Animal spirits are alive in the stock market but are not limited to those of just bulls, bears and deceased felines says technical analyst, Lesley Beath, who wrote this post for Morningstar Australia.
Illustration: Uttam Ghosh/Rediff.com
Animal spirits are alive and well in the stock market.
You will all be aware of the bulls and bears, as they relate to the state of the market, but what about as they relate to the personality of certain investors?
As you know, a bull market is characterised by rising prices and a bear market by declining ones.
But there are some investors who will always be bearish or bullish, no matter what the direction of the trend.
The 'perma-bear' will always see problems ahead and they are prone to make somewhat exaggerated predictions of coming doom and gloom.
'Perma-bulls' on the other hand always look through rose-coloured glasses, believing that all is bright and cheery.
So, we have bulls and bears, and cats, as in the dead cat bounce.
But there is a lot more animal-like behaviour out there. And it relates to how the individual approaches his/her investment strategy.
Let's think about a few of these animals.
Lemmings are self-explanatory, as they follow the leaders without really thinking.
Sheep can be thrown into this group as well. They are easily led, investing on the basis of what their friends are doing.
They follow trends and the latest fads without taking too much time to really think about things.
And what about the ostrich? It sticks its head in the sand when things aren't going its way. You may know the feeling.
If there is a disastrous day in the market, or one of your holdings has come out with a bad result, you may choose to ignore it, hoping that tomorrow everything will be alright.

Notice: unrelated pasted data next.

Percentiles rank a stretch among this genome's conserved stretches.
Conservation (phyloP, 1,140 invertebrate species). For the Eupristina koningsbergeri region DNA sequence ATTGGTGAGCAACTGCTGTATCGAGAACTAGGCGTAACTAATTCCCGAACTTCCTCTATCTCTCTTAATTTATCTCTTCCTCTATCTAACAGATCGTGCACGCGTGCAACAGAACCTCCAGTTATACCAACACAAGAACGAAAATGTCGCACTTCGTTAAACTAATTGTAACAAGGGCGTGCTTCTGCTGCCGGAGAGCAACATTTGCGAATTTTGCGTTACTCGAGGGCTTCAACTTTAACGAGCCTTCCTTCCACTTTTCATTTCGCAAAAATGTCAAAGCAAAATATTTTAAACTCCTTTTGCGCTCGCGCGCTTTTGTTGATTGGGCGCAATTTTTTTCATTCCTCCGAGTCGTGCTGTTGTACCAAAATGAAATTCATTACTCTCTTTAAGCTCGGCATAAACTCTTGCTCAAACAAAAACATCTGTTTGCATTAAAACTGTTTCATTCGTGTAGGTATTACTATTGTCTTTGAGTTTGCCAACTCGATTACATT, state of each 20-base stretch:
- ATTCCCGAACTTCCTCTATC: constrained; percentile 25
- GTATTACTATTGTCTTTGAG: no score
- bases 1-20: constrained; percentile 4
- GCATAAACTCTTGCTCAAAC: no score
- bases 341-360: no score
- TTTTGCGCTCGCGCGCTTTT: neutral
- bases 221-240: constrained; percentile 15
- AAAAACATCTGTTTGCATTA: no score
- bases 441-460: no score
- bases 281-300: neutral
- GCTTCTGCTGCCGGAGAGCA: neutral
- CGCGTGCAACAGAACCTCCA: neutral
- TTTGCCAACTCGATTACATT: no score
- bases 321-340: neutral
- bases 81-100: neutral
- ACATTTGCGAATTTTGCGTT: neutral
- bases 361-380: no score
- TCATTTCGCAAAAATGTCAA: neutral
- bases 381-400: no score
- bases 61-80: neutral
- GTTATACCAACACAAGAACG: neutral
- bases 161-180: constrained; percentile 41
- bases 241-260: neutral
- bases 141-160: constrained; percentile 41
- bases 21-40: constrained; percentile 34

The ostrich may ignore negative news but the rabbit will freeze. The rabbit caught in the headlights will be so frightened or surprised that he can't act or think.
Then there are the pigs.
Pigs are high-risk investors looking for the one big score in a short period of time. Pigs buy on hot tips and invest in companies without doing their due diligence.
They get impatient, greedy, and emotional about their investments. They are drawn to high-risk investments, always hoping to the land the 'big one'.
There is an old stock-market saying that cautions against excessive greed and impatience: 'Bulls make money, bears make money, pigs get slaughtered.'
What about the individual who is constantly chasing the next best thing, jumping from one investment to another?
Some liken that behaviour to a grasshopper, bouncing here there and everywhere. Others liken this action to the cheetah -- living fast and hard with no long-term strategy.
I'd like to throw in the rooster.
You know the type. They puff out their chest and crow to the world about their investment success.
It doesn't matter to whom they are talking -- everybody gets a bit of their 'wisdom'. They will gladly tell you that you should invest in this or that.
If the latest 'hot tip' does not meet with their expectations, or heaven forbid, they should lose money, then nothing is said.
They don't admit their failures. Instead, they become silent for a while. But it is only for a while, until the last failure is forgotten.
In a study at Nagoya University in Japan, scientists observed that 'the most dominant rooster was the one who would start the crowing off, lending credence to the idea that crowing is about marking territory and asserting dominance'.
That sounds a bit like some individuals. I am reminded of one of my father's favourite sayings--'a rooster one day and a feather duster the next!'
And what about the chicken? That one is probably self-explanatory as well. Too afraid to invest as they are frightened of losing money.
I think the mouse is a bit similar to the chicken, perhaps just a little twitchier.
I can picture the mouse popping his head out, looking around, and then going back into his hole.
At times he might scurry about a bit, but at the first sign of movement he will rush back to the safety of his hole.
Just like the investor who thinks it's time to buy the market but then becomes nervous and cannot do so. No ego or arrogance for this little mouse.
What animal do you think would be the best type of investor?
Maybe the tortoise, the ant or the squirrel? Perhaps a combination of the three. Slow and steady, industrious and a planner.
If only our emotions and egos would not get in the way of becoming all of those.